Monday, November 30, 2009

the treasure chest next door

When I go to Manila, I stay at my progenitors' residence in Quezon City. When we were younger, my siblings and I thought that it was the absolute boondocks. It was too far from school, from restaurants and grocery stores, from playmates' and classmates' houses. Nobody wanted to come visit us. It was considered "the outskirts" then.

Nowadays, I have a real appreciation for our house's location. I never noticed before-- probably because my mother was a little paranoid and would not let us explore the neighborhood-- but everything, and I mean everything, is literally a few minutes' walk away.

We have grocery stores, pharmacies, dentists, beauty salons, a diagnostic clinic, and a whole slew of restaurants that are pretty durn good.

Case in point: Adarna Food & Culture. I had been noticing this restaurant popping up in different blogs for some months now. I usually take note of the address-- Kalayaan Avenue-- and think, hey, that's practically next door. And then I forget about it.

Note to self: Must make a list of restaurants to try whenever I go to Manila.

Anyway, mom and I went. It was very nice.

It's a bit like Cafe Juanita, but much less cluttered and chaotic. I think, though, that they were going for authentic, and not eclectic. Very successfully, I may add.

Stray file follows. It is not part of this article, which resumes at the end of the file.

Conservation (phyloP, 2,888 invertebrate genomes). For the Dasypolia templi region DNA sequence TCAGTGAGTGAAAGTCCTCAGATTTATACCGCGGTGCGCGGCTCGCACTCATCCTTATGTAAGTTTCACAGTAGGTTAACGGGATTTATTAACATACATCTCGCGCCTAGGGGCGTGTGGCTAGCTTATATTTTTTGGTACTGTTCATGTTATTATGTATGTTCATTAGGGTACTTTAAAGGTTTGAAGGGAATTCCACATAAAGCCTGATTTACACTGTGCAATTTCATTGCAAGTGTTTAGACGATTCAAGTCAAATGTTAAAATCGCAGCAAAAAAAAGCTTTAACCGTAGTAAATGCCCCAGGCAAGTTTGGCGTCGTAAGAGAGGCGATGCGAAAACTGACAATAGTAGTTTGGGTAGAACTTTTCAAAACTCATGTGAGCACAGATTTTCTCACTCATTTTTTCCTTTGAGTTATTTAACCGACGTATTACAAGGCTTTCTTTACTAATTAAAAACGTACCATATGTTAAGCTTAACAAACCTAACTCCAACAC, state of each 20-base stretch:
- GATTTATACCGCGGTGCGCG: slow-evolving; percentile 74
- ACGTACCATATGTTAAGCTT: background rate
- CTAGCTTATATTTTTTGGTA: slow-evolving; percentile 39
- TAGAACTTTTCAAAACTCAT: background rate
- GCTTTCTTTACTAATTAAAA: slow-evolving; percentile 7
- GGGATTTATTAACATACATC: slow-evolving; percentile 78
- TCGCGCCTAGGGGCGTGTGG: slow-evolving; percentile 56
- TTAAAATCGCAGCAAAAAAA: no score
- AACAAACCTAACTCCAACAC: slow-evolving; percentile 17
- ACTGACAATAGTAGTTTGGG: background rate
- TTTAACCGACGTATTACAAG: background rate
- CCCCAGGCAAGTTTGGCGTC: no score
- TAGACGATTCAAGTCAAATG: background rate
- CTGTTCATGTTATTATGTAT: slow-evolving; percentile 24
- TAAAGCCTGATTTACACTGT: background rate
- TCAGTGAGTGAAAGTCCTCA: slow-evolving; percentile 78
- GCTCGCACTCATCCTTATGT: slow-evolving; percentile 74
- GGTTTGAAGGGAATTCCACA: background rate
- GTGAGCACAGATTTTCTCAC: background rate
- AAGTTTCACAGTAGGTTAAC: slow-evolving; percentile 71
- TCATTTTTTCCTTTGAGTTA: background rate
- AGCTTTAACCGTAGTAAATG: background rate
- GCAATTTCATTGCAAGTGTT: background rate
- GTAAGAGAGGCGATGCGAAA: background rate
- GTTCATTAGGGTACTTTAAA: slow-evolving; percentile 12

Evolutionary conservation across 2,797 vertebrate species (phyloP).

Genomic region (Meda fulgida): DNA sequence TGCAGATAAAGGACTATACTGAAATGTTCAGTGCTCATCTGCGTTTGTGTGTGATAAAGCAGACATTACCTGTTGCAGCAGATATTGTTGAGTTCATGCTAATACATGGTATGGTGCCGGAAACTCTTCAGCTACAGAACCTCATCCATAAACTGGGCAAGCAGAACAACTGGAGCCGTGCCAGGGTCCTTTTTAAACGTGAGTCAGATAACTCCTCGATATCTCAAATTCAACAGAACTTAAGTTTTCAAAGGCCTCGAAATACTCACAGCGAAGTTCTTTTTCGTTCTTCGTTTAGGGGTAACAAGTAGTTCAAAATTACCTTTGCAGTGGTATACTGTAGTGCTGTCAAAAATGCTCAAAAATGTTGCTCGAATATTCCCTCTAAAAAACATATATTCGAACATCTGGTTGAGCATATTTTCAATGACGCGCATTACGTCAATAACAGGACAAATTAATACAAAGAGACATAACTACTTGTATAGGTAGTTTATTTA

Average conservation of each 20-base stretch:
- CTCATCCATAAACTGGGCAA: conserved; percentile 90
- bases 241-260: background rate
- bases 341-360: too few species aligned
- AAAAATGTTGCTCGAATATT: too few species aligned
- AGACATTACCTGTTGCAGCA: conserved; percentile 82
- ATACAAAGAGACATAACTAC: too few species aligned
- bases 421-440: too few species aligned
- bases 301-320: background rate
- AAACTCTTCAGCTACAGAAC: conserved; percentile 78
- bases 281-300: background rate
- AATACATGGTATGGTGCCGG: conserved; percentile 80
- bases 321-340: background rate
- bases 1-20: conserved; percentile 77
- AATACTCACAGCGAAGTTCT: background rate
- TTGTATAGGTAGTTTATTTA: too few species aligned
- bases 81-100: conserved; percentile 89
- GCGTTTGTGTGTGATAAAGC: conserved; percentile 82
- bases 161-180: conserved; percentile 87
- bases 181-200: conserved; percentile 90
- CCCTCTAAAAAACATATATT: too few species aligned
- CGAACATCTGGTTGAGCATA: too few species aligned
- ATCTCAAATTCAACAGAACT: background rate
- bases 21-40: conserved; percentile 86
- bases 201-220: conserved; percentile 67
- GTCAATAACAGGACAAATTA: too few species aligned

Parking and wifi are free. So I parked my butt and went online to check my email while mom was being entertained by the great staff. They showed her their mini museum, which I missed. Next time.

The seating is roomy but cozy. We were indoors in the AC area. The courtyard outdoors which serves as the smoking area is also delightful.

It's hard to top Anton Diaz's review of this restaurant. Since there were only two of us, we couldn't order a lot of stuff. We started with:

Sigarillas or sigarilyas are winged beans. Mom had never had them before. I really, really liked this dish. The veggies were crunchy and fresh, and the dressing was mild but flavorful. The pork bits on top pushed it over the edge to "must-order-everytime" status.

Let me just say that this is the hands-down best beef rendang I had ever tasted. Well, OK, it's not called that, but that's what it looked and tasted like. It has to be eaten fast, though. When it got cold, the meat became tough and the sauce started to separate.

This matched the beef perfectly. The single serving was more than enough for the two of us. Actually, I noticed that the serving sizes are quite generous. I would bring a bunch or relatives and friends next time so that we can try more dishes.

The crabmeat omelet was so-so. Maybe the quezo de bola and kesong puti variation would be better, with hot pan de sal. Oh dear, I just made my own mouth water, writing that.

(Quezo de bola = edam cheese. Kesong puti = soft white cheese made from carabao milk. Carabao = water buffalo subspecies, local beast of burden. Pan de sal = local bread, usually eaten for breakfast or afternoon snacks, characterised by very fine crumbs which get all over your clothes.)

Verdict: I would recommend this place to anyone who wants to eat hot, hearty, authentic Filipino food, while absorbing Pinoy vintage pop culture. Like its name says, they offer food AND culture. Adarna is a rare treasure chest and I am ecstatic that it's practically next door. Hot Tuna, you must, must, must try this restaurant. We will go with you-- just tell us when.

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